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Cover Focus | Sept/Oct '16

Corneal Biomechanics for Detecting Subclinical Keratoconus

The detection of subclinical corneal ectasia is of utmost importance for the corneal refractive surgeon. Keratoconus is typically diagnosed by clinical examination along with corneal tomography. However, in the early stages of keratoconus, corneal tomographic imaging can be normal or have only subtle, easily missed abnormalities. Subclinical keratoconus is the leading risk factor for iatrogenic ectasia after refractive surgery. As such, the addition of other objective tests in conjunction with tomography and clinical examination may better detect these early changes.

The measurement of corneal biomechanics may become an essential component of the preoperative assessment for refractive surgery. Corneal hysteresis is a biomechanical property of the cornea that describes the deformation of tissue under force. There are currently two devices available that measure corneal hysteresis: the Ocular Response Analyzer (Reichert) and the Corvis ST (Oculus). These devices measure the inherent biomechanical integrity of the cornea based on its deformation and rebound in response to a brief puff of air.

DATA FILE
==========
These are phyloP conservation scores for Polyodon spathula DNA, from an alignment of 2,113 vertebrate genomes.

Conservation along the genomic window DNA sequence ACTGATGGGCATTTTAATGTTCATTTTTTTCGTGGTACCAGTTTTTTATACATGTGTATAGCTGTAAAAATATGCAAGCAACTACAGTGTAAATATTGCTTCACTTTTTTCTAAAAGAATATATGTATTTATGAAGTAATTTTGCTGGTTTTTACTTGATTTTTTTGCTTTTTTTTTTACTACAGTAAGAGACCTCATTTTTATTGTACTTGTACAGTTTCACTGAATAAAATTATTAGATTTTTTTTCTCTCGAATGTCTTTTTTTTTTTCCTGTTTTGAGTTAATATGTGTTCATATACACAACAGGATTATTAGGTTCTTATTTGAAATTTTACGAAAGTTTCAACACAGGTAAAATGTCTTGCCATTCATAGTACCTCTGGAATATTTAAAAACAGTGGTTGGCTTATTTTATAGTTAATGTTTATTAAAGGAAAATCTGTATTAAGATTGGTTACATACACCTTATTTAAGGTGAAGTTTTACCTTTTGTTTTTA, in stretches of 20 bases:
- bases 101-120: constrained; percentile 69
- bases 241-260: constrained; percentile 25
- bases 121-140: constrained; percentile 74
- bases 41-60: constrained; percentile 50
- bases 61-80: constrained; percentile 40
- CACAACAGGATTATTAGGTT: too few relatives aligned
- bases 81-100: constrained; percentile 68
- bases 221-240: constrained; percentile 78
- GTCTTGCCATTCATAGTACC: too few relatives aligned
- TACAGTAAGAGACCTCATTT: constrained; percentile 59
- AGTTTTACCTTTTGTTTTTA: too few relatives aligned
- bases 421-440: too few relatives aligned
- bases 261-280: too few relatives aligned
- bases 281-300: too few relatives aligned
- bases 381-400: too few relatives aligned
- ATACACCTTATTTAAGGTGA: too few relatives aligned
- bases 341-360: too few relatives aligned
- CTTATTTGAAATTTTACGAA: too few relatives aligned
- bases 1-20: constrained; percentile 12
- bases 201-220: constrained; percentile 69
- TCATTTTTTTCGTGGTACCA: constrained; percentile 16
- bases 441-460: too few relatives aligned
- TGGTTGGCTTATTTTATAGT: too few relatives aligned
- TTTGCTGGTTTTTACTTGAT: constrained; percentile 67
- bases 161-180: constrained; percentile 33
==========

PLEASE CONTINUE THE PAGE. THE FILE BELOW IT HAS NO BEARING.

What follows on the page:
At our center, we use the Ocular Response Analyzer with the Keratoconus Match Index (KMI) software for screening refractive surgery candidates. Corneal hysteresis is compared with a normative database of normal and keratoconic patients, and a percentile risk score is generated via the KMI software. In fact, at Weill Cornell Medicine, we are currently conducting a study to measure the diagnostic agreement and predictability of keratoconic and normal eyes using corneal biomechanics with tomographic images. These new technologies have great potential for widespread adoption within ophthalmology, as they may better identify patients at risk for postrefractive ectasia.

Understanding corneal biomechanics can be an extremely useful tool in diagnosing patients at risk for developing corneal ectasia. This modality, in conjunction with tomography and clinical examination, can be especially helpful in the screening of potential refractive surgery patients when tomography can still be normal.

Ashley Brissette, MD
Ashley Brissette, MD